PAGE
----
Adopting precautionary approach to pollution

The precautionary principle is a pro-active measure to ensure that substances, processes and activities which are harmful to the environment are prevented from entering the environment. This is to ensure that costly subsequent restoration is avoided and that irreversible environmental degradation is avoided. Adverse effects include, but are not limited to: toxicity, bioaccumulation, bioconcentration, persistence, depletion of the stratospheric ozone layer, reduction of carbon sinks, increased greenhouse gases, increased human-induced climate change, reduction or loss of biodiversity, as well as heat, light and electro-magnetic radiation, atomic radiation, and hormone mimicry.

Every proponent of an intervention in the ecosystem must demonstrate that the intervention will not cause harm to the environment or will not create ecologically unsound wastes.

The proponent of an intervention shall demonstrate the safety of the intervention rather than the opponent having to demonstrate the harm of the intervention. This is also known as the "Reverse-onus principle." Proof of the non-hazardous or toxic nature of the product introduced into the environment will be on the proponent for any new type of product [after a full life cycle analysis of all the potential environmental harm by non-vested interest parties].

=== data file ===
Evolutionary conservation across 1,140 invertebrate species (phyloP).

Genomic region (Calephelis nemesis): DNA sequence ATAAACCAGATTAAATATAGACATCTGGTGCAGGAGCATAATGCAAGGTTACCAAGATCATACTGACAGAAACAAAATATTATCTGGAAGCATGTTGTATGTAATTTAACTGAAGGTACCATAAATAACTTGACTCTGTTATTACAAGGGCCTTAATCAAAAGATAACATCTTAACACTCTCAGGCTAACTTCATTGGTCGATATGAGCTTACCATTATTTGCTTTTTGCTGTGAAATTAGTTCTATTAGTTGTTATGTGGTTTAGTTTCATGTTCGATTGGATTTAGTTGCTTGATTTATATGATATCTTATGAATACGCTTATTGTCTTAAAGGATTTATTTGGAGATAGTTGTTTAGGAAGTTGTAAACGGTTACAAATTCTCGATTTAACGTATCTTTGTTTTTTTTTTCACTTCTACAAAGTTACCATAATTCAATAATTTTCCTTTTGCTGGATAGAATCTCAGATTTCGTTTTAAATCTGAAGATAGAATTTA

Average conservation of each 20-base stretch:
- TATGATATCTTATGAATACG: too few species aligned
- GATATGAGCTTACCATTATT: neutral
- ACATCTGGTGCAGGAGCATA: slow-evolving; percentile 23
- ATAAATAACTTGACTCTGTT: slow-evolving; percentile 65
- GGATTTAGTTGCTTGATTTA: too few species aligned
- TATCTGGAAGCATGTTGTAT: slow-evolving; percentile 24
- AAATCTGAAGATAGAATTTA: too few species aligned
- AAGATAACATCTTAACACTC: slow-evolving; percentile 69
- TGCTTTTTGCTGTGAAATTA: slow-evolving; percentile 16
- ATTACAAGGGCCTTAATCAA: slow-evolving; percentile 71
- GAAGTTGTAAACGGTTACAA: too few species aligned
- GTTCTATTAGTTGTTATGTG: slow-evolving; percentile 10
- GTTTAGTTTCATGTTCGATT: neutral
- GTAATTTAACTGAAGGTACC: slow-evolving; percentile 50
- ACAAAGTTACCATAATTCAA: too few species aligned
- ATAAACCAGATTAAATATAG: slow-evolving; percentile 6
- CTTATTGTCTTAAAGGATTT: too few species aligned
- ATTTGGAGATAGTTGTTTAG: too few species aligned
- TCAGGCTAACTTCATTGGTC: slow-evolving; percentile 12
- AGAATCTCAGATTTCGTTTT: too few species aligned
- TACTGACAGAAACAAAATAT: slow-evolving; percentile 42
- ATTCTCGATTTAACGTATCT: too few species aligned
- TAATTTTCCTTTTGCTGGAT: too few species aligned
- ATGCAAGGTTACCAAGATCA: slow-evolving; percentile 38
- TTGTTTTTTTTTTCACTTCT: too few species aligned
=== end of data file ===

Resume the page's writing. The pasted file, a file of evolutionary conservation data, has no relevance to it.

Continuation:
Action to prevent, control or reduce the release of transport emissions harmful to health and the environment should not be postponed on the ground that scientific research has not fully proved a causal link between those emissions at which such action is aimed, on the one hand, and their potentially harmful impact on health and the environment, on the other.
Dumping pollution
Maternity, paternity
Type Classification:
E: Emanations of other strategies